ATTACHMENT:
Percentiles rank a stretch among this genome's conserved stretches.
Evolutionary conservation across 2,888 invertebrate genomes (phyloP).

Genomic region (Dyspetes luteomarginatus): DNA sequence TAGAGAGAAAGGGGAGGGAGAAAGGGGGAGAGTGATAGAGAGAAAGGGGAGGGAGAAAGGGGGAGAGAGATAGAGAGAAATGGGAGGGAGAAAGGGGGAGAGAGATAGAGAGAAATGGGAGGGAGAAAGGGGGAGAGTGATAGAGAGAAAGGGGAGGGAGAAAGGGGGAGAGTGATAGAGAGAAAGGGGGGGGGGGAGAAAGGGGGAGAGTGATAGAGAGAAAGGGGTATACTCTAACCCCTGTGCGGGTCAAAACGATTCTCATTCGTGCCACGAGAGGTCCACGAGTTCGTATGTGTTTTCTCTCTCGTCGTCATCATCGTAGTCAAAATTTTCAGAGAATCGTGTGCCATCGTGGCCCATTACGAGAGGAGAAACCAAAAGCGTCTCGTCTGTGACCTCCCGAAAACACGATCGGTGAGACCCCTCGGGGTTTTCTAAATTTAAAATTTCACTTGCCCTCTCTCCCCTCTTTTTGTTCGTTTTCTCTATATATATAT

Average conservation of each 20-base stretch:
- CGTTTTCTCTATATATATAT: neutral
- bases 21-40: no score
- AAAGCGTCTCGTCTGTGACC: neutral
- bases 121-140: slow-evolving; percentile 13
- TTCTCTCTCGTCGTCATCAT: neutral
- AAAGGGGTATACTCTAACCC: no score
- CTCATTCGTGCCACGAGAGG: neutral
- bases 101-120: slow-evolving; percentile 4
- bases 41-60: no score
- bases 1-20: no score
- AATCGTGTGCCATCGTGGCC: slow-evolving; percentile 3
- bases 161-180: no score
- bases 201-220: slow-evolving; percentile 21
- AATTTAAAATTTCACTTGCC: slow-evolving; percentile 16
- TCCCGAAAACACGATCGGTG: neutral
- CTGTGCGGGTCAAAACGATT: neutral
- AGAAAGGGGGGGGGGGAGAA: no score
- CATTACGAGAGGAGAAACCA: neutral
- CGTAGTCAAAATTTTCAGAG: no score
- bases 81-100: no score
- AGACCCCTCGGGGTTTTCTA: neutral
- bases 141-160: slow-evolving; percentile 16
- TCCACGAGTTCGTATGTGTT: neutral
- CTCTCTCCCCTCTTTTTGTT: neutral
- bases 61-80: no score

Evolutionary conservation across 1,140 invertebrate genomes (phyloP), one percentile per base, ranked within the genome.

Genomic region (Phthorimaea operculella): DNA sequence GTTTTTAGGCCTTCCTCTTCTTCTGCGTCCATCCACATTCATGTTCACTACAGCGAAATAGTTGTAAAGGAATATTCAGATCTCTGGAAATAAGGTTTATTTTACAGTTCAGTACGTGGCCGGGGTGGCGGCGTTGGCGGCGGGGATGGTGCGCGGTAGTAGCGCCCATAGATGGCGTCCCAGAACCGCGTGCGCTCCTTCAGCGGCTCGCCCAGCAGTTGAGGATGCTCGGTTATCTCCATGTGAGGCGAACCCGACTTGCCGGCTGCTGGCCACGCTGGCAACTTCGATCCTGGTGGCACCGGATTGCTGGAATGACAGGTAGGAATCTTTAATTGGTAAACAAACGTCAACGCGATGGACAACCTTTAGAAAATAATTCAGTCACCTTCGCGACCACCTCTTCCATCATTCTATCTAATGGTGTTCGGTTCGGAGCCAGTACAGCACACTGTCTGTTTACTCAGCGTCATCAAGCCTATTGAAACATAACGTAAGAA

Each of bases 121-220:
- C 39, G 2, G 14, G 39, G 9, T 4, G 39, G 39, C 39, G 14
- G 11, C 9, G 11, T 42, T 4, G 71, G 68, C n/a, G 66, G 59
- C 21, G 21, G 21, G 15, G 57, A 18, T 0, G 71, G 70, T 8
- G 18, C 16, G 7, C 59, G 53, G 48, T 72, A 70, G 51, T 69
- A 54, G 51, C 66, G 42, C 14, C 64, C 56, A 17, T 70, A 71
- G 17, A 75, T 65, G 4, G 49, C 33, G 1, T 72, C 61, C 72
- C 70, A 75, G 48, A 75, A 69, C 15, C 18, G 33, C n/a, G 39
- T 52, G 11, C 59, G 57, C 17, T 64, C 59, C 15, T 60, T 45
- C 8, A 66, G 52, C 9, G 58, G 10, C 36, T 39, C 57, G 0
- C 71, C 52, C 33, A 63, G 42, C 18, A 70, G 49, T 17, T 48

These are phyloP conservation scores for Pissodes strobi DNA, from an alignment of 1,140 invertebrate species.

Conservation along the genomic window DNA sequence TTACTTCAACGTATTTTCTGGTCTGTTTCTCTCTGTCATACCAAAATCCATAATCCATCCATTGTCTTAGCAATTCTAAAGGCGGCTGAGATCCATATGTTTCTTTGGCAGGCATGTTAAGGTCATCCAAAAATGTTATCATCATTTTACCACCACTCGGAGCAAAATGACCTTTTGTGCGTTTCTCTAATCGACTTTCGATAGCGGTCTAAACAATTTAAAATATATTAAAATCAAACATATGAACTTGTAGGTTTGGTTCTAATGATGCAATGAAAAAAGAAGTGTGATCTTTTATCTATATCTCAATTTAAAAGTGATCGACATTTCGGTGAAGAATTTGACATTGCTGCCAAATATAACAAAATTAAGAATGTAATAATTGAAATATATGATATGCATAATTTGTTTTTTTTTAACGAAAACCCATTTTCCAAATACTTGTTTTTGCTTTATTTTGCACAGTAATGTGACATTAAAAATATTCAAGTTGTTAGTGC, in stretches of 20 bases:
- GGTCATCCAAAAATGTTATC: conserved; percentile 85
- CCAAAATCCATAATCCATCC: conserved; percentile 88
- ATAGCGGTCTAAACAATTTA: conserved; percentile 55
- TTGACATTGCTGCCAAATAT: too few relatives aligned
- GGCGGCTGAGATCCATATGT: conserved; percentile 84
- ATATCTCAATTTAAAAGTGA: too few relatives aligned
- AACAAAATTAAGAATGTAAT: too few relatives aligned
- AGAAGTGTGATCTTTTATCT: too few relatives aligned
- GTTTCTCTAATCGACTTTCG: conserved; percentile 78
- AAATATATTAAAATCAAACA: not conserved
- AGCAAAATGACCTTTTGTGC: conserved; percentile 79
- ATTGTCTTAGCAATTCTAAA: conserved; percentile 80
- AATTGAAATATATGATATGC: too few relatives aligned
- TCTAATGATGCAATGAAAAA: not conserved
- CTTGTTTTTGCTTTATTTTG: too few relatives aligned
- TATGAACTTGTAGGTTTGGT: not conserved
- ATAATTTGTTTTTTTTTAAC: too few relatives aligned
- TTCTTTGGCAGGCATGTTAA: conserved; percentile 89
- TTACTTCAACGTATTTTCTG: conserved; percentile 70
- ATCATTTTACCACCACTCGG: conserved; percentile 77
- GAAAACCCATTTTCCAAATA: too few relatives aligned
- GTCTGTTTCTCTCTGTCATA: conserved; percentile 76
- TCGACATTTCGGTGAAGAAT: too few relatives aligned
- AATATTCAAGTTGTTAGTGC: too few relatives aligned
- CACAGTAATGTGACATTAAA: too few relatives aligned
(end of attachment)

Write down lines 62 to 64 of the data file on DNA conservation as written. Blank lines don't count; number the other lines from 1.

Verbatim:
- TTCTTTGGCAGGCATGTTAA: conserved; percentile 89
- TTACTTCAACGTATTTTCTG: conserved; percentile 70
- ATCATTTTACCACCACTCGG: conserved; percentile 77